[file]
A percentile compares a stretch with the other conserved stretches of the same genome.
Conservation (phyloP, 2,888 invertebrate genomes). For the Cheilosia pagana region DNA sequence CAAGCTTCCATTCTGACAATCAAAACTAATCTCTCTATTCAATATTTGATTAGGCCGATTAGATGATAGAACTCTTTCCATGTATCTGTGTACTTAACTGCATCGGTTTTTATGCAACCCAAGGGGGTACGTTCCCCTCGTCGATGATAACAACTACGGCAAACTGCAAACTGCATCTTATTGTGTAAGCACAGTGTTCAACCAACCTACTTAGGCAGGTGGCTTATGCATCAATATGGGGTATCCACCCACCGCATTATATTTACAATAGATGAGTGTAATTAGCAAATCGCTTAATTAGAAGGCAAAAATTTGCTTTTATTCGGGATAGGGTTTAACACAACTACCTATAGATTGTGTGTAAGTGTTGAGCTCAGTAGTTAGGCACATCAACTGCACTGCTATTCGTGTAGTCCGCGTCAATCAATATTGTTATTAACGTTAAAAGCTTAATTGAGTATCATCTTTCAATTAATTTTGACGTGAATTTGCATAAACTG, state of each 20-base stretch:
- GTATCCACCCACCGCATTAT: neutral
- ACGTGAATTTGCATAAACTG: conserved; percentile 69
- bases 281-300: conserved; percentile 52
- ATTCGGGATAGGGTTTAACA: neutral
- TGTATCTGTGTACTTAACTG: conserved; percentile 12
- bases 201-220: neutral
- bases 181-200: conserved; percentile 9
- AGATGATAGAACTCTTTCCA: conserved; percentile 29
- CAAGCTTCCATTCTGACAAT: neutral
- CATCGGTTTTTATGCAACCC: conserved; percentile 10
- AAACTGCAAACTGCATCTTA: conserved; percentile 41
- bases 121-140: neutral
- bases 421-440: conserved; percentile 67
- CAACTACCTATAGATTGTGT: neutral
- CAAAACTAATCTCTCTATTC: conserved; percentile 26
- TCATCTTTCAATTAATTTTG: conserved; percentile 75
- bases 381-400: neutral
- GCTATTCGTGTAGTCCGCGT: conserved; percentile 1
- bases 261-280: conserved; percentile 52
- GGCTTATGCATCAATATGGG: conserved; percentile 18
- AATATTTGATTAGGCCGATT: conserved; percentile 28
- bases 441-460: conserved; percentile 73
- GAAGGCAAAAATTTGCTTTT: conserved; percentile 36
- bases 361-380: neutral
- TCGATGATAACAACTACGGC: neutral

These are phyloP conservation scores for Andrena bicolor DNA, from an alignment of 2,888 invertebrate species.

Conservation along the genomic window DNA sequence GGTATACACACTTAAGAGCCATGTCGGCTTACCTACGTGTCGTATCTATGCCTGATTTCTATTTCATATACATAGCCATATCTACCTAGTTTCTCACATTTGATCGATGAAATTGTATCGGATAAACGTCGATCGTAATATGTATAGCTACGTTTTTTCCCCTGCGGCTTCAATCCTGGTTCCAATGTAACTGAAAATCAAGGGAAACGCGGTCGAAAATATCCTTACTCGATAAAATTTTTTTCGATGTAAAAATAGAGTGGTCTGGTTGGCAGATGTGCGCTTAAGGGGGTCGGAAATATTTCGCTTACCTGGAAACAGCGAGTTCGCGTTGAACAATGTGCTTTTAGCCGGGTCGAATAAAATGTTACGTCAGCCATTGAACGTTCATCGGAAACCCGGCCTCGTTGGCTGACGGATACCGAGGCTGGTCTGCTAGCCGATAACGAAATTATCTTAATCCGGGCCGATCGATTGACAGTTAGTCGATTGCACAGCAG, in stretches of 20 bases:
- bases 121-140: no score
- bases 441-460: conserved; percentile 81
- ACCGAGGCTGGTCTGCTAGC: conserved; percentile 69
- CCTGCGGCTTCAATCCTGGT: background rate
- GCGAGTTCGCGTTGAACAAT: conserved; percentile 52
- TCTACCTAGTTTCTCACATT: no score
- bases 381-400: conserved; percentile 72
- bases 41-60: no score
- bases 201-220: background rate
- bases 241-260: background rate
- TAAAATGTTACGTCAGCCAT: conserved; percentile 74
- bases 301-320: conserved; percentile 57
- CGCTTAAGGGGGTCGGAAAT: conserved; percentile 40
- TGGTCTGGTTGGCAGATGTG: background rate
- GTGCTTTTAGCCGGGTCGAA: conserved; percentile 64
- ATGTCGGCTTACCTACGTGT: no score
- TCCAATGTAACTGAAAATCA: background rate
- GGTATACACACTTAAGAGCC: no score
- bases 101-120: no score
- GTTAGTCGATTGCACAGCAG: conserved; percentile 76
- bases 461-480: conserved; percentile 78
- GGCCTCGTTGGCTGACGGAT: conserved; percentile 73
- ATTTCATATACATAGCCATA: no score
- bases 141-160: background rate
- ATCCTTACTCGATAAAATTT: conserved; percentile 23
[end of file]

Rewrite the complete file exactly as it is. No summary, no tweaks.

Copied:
A percentile compares a stretch with the other conserved stretches of the same genome.
Conservation (phyloP, 2,888 invertebrate genomes). For the Cheilosia pagana region DNA sequence CAAGCTTCCATTCTGACAATCAAAACTAATCTCTCTATTCAATATTTGATTAGGCCGATTAGATGATAGAACTCTTTCCATGTATCTGTGTACTTAACTGCATCGGTTTTTATGCAACCCAAGGGGGTACGTTCCCCTCGTCGATGATAACAACTACGGCAAACTGCAAACTGCATCTTATTGTGTAAGCACAGTGTTCAACCAACCTACTTAGGCAGGTGGCTTATGCATCAATATGGGGTATCCACCCACCGCATTATATTTACAATAGATGAGTGTAATTAGCAAATCGCTTAATTAGAAGGCAAAAATTTGCTTTTATTCGGGATAGGGTTTAACACAACTACCTATAGATTGTGTGTAAGTGTTGAGCTCAGTAGTTAGGCACATCAACTGCACTGCTATTCGTGTAGTCCGCGTCAATCAATATTGTTATTAACGTTAAAAGCTTAATTGAGTATCATCTTTCAATTAATTTTGACGTGAATTTGCATAAACTG, state of each 20-base stretch:
- GTATCCACCCACCGCATTAT: neutral
- ACGTGAATTTGCATAAACTG: conserved; percentile 69
- bases 281-300: conserved; percentile 52
- ATTCGGGATAGGGTTTAACA: neutral
- TGTATCTGTGTACTTAACTG: conserved; percentile 12
- bases 201-220: neutral
- bases 181-200: conserved; percentile 9
- AGATGATAGAACTCTTTCCA: conserved; percentile 29
- CAAGCTTCCATTCTGACAAT: neutral
- CATCGGTTTTTATGCAACCC: conserved; percentile 10
- AAACTGCAAACTGCATCTTA: conserved; percentile 41
- bases 121-140: neutral
- bases 421-440: conserved; percentile 67
- CAACTACCTATAGATTGTGT: neutral
- CAAAACTAATCTCTCTATTC: conserved; percentile 26
- TCATCTTTCAATTAATTTTG: conserved; percentile 75
- bases 381-400: neutral
- GCTATTCGTGTAGTCCGCGT: conserved; percentile 1
- bases 261-280: conserved; percentile 52
- GGCTTATGCATCAATATGGG: conserved; percentile 18
- AATATTTGATTAGGCCGATT: conserved; percentile 28
- bases 441-460: conserved; percentile 73
- GAAGGCAAAAATTTGCTTTT: conserved; percentile 36
- bases 361-380: neutral
- TCGATGATAACAACTACGGC: neutral

These are phyloP conservation scores for Andrena bicolor DNA, from an alignment of 2,888 invertebrate species.

Conservation along the genomic window DNA sequence GGTATACACACTTAAGAGCCATGTCGGCTTACCTACGTGTCGTATCTATGCCTGATTTCTATTTCATATACATAGCCATATCTACCTAGTTTCTCACATTTGATCGATGAAATTGTATCGGATAAACGTCGATCGTAATATGTATAGCTACGTTTTTTCCCCTGCGGCTTCAATCCTGGTTCCAATGTAACTGAAAATCAAGGGAAACGCGGTCGAAAATATCCTTACTCGATAAAATTTTTTTCGATGTAAAAATAGAGTGGTCTGGTTGGCAGATGTGCGCTTAAGGGGGTCGGAAATATTTCGCTTACCTGGAAACAGCGAGTTCGCGTTGAACAATGTGCTTTTAGCCGGGTCGAATAAAATGTTACGTCAGCCATTGAACGTTCATCGGAAACCCGGCCTCGTTGGCTGACGGATACCGAGGCTGGTCTGCTAGCCGATAACGAAATTATCTTAATCCGGGCCGATCGATTGACAGTTAGTCGATTGCACAGCAG, in stretches of 20 bases:
- bases 121-140: no score
- bases 441-460: conserved; percentile 81
- ACCGAGGCTGGTCTGCTAGC: conserved; percentile 69
- CCTGCGGCTTCAATCCTGGT: background rate
- GCGAGTTCGCGTTGAACAAT: conserved; percentile 52
- TCTACCTAGTTTCTCACATT: no score
- bases 381-400: conserved; percentile 72
- bases 41-60: no score
- bases 201-220: background rate
- bases 241-260: background rate
- TAAAATGTTACGTCAGCCAT: conserved; percentile 74
- bases 301-320: conserved; percentile 57
- CGCTTAAGGGGGTCGGAAAT: conserved; percentile 40
- TGGTCTGGTTGGCAGATGTG: background rate
- GTGCTTTTAGCCGGGTCGAA: conserved; percentile 64
- ATGTCGGCTTACCTACGTGT: no score
- TCCAATGTAACTGAAAATCA: background rate
- GGTATACACACTTAAGAGCC: no score
- bases 101-120: no score
- GTTAGTCGATTGCACAGCAG: conserved; percentile 76
- bases 461-480: conserved; percentile 78
- GGCCTCGTTGGCTGACGGAT: conserved; percentile 73
- ATTTCATATACATAGCCATA: no score
- bases 141-160: background rate
- ATCCTTACTCGATAAAATTT: conserved; percentile 23